The editor in chief of the world’s best-known medical journal claims that half of all scientific literature is false
In the past few years more professionals have come forward to share a truth that, for many people, proves difficult to swallow. One such authority is Dr. Richard Horton, the current editor in chief of The Lancet, one of the most well respected peer-reviewed medical journals in the world.
Dr. Horton published a statement in April declaring that a lot of published research is unreliable at best, if not completely false.
“The case against science is straightforward: much of the scientific literature, perhaps half, may simply be untrue. Afflicted by studies with small sample sizes, tiny effects, invalid exploratory analyses, and flagrant conflicts of interest, together with an obsession for pursuing fashionable trends of dubious importance, science has taken a turn towards darkness.”
This is quite disturbing, given the fact that all of these studies (which are industry-sponsored) are used to develop drugs and vaccines, train medical staff, educate medical students and more.
Many people dismiss a lot of great work by experts and researchers at various institutions around the globe which isn’t peer-reviewed and doesn’t appear in a “credible” medical journal, but as we can see, “peer-reviewed” doesn’t really mean much anymore. “Credible” medical journals continue to lose their tenability in the eyes of experts and employees of the journals themselves, like Dr. Horton.
He also calls himself out in a sense, stating that journal editors aid and abet the worst behaviors, that the amount of bad research is alarming, and that data is sculpted to fit a preferred theory. He goes on to observe that important confirmations are often rejected and little is done to correct bad practices. Much of what goes on could even be considered borderline misconduct.
Dr. Marcia Angell, a physician and longtime editor in chief of the New England Journal of Medicine (NEJM), another of the most prestigious peer-reviewed medical journals in the world, makes her view of the subject quite plain:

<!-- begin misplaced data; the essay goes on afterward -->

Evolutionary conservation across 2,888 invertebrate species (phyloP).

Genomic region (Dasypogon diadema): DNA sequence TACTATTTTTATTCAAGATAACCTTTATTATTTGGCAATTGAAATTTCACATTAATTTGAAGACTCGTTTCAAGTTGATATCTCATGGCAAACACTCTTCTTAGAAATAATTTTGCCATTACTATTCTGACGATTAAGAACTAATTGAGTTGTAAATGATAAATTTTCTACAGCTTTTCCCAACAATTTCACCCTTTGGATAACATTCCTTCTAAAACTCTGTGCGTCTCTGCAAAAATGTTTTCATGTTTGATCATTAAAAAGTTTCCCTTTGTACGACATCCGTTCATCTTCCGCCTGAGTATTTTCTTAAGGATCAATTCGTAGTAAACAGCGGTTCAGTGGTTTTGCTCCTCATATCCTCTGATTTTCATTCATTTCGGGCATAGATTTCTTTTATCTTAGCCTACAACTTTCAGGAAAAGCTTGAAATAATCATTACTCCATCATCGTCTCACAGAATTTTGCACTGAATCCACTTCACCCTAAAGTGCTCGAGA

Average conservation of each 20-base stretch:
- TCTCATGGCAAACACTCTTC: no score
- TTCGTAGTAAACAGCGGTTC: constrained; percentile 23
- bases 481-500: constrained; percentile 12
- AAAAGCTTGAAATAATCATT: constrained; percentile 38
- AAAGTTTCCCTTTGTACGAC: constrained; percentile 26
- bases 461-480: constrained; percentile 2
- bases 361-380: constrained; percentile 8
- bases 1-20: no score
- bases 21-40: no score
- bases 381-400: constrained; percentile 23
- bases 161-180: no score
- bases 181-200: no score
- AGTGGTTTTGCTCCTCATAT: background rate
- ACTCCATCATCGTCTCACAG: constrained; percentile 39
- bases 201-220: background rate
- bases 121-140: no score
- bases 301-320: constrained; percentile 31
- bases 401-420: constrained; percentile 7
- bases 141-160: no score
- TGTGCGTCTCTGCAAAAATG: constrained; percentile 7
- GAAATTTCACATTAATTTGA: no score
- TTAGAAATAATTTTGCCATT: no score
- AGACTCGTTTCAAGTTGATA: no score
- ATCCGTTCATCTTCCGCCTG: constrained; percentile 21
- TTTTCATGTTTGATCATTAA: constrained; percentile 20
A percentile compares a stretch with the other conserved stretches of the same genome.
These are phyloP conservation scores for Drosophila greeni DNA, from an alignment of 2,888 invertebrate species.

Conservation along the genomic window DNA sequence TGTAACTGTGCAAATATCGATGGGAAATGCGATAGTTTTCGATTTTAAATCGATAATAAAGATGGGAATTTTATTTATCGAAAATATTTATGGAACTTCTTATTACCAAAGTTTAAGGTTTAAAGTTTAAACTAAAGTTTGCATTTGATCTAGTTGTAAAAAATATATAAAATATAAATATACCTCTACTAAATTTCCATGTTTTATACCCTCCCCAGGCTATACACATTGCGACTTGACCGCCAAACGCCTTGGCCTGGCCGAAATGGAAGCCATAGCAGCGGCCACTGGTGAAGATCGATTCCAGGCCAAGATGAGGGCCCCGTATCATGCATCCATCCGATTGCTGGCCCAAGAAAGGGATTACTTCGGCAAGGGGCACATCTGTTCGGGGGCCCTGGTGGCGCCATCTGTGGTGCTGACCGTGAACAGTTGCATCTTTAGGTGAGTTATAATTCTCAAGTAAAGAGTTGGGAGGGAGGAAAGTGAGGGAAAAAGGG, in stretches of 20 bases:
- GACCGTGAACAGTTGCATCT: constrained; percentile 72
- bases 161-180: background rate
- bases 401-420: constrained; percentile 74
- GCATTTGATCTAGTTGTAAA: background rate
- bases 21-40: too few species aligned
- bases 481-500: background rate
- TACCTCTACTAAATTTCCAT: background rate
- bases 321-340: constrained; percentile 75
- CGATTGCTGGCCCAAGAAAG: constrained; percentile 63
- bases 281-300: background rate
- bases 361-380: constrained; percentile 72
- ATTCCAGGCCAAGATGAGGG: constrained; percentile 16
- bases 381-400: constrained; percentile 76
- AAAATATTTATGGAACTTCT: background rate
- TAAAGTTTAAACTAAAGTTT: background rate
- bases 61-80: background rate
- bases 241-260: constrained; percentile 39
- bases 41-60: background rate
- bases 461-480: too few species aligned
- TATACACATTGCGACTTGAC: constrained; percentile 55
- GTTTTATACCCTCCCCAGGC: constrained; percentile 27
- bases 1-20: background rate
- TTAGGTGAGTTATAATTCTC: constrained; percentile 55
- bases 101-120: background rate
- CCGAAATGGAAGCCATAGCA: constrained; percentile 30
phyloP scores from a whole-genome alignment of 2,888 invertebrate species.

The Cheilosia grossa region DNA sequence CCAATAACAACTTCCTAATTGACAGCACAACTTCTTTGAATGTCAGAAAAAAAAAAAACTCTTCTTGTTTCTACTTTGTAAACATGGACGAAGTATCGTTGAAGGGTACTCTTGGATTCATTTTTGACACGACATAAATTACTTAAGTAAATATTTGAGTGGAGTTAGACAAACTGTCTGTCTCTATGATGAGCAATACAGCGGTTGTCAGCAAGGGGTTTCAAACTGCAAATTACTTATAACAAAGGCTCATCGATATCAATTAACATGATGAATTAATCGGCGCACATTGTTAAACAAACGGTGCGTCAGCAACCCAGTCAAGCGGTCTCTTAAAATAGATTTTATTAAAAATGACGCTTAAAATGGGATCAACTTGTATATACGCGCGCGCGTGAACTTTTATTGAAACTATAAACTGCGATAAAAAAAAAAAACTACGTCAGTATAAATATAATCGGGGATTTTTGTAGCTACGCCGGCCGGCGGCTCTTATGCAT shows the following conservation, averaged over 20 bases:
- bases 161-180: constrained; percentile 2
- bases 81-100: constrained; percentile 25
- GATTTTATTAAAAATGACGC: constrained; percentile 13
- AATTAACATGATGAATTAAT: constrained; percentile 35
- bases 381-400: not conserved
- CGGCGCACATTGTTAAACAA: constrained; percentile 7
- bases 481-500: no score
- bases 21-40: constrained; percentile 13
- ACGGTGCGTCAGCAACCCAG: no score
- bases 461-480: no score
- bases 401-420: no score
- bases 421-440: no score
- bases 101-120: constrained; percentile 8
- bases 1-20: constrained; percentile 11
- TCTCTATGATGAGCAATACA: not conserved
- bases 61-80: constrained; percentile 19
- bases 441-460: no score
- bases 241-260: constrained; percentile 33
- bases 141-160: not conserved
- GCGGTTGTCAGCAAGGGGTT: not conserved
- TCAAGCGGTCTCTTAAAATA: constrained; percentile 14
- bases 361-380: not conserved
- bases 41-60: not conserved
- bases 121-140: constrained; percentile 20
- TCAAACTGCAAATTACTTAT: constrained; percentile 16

“It is simply no longer possible to believe much of the clinical research that is published, or to rely on the judgment of trusted physicians or authoritative medical guidelines. I take no pleasure in this conclusion, which I reached slowly and reluctantly over my two decades as an editor of the New England Journal of Medicine.”
That it is quite the statement, and it comes from someone who held a position similar to Dr. Horton’s.
There is much more than anecdotal evidence to support these claims, however, including documents obtained by Lucija Tomljenovic, Ph.D., from the Neural Dynamics Research Group in the Department of Ophthalmology and Visual Sciences at the University of British Columbia, which reveal that vaccine manufacturers, pharmaceutical companies, and health authorities have known about multiple dangers associated with vaccines but chose to withhold them from the public. This is scientific fraud, and their complicity suggests that this practice continues to this day.
This is just one of many examples, and alludes to Dr. Horton’s point about the omission of data. For the sake of time, I encourage you to do your own research on this subject. I just wanted to provide some food for thought about something that is not often considered when it comes to medical research, and the resulting products and theories which are sold to us based on that research.
It’s truly a remarkable time to be alive. Over the course of human history, our planet has experienced multiple paradigm shifts, all of which were met with harsh resistance at the time of their revelation. One great example is when we realized the Earth was not flat. Today, we are seeing these kinds of shifts in thinking happen in multiple spheres, all at one time. It can seem overwhelming for those who are paying attention, especially since a lot of these ideas go against current belief systems. There will always be resistance to new information which does not fit into the current framework, regardless of how reasonable (or factual) that information might be.
This article appeared in Pathways to Family Wellness magazine, Issue #47.
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